Advances in IMRT discussed in honor of technology pioneer

2009 01 15 16 03 49 510 Med Phys Web Logo 100

With the clinical success of intensity-modulated radiotherapy (IMRT), research is now focused on optimizing and evolving IMRT techniques. Three distinguished medical physicists recently examined the current state of the art and future directions in advanced IMRT planning, quality assurance (QA), and image guidance.

Thomas Bortfeld, PhD, director of the physics division of Massachusetts General Hospital's department of radiation oncology, discussed the ongoing evolution of IMRT at the American Association of Physicists in Medicine (AAPM) and Canadian Organization of Medical Physicists (COMP) joint meeting held earlier this month in Vancouver, British Columbia. The symposium was dedicated to the memory of radiation oncology pioneer Dr. Steven Leibel.

Bortfeld explained that in the 1990s, IMRT was delivered by either conebeam or fanbeam techniques, noting that "conebeam delivery using a multileaf collimator proved to be the winner." Today, however, the landscape is far more complex. Developments in conebeam IMRT have led to techniques such as volumetric-modulated arc therapy (VMAT) and RapidArc (Varian Medical Systems), while advances in fanbeam IMRT enabled the evolution of helical tomotherapy.

"I was skeptical at the start of the development of VMAT, but I'm now convinced by the results that have come out recently," said Bortfeld. "The key advantage is greater efficiency."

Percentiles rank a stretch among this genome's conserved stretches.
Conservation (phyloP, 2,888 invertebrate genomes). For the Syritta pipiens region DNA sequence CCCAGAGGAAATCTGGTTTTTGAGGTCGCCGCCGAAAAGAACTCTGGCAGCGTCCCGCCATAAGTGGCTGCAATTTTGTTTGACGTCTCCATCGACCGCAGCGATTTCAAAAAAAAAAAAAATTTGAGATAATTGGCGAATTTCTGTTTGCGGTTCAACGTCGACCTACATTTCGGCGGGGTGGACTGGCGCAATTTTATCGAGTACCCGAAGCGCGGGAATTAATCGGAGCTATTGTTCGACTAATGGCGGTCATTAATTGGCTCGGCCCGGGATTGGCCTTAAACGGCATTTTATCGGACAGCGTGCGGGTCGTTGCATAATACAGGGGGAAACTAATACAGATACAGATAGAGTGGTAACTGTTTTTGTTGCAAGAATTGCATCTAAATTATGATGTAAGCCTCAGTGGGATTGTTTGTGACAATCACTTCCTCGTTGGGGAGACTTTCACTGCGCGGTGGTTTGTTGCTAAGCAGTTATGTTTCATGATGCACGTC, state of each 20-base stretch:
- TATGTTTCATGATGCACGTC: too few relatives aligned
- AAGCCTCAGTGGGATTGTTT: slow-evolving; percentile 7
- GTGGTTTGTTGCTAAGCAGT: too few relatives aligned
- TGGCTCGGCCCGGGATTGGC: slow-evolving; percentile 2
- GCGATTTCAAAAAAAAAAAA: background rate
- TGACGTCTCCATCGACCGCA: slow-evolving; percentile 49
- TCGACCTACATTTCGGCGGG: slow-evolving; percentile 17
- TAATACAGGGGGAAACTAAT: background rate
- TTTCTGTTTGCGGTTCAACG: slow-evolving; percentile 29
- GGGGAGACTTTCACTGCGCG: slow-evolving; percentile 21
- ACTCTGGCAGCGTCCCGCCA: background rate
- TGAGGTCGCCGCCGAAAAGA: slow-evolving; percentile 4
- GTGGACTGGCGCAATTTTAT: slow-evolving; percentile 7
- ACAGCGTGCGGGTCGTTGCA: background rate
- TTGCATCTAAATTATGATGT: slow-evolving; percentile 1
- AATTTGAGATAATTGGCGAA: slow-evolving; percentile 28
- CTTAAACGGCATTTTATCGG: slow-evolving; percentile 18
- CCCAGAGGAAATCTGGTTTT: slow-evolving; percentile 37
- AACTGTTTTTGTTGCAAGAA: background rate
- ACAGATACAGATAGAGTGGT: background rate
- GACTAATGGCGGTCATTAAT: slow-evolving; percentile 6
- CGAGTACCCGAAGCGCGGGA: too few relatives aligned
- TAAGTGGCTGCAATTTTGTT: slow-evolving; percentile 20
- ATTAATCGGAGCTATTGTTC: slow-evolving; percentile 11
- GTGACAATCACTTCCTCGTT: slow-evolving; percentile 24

He cited several papers showing the benefits of VMAT/RapidArc, including a study in which VMAT was able to provide a 40% reduction in treatment time while maintaining comparable plan quality to that of helical tomotherapy. Bortfeld pointed out, however, that tomotherapy is still the better option for highly complex cases.

"So tomotherapy planning is the gold standard, but VMAT is usually the most time-efficient method," Bortfeld explained. "The question is, can we get the best of both worlds?"

The answer is yes, and the solution lies in the use of multicriteria optimization (MCO), an approach that's currently being investigated at Massachusetts General Hospital. Multicriteria optimization-based treatment planning works by generating a set of Pareto plans, which then can be used to determine the best compromise between specified clinical and planning criteria.

Multicriteria optimization can reduce IMRT planning time by an order of magnitude versus standard techniques. But, according to Bortfeld, it's VMAT planning, which is more challenging than fixed-field IMRT, where multicriteria optimization could really make an impact.

"I hypothesize that advanced planning techniques like MCO will be able to make improvements for VMAT by substantially reducing the treatment planning time, and also helping us understand more about the trade-offs between quality and efficiency," he said.

Bortfeld pointed out that multicriteria optimization offers plan quality that's practically indistinguishable from the gold standard of tomotherapy. "Developments in VMAT planning are needed for greater efficiency of planning, to guarantee uncompromised dosimetric quality and high delivery efficiency," he concluded. "In my opinion, MCO promises to accomplish all that."

QA quandary

The topic of quality assurance issues surrounding advanced IMRT was discussed by Thomas LoSasso, PhD, a medical physicist at Memorial Sloan-Kettering Cancer Center. "Since the early years of IMRT, it has been my position that dose measurements should not be a requirement for patient-specific IMRT QA," he stated. Instead, it's preferable to be more confident in the treatment system's performance in the first place.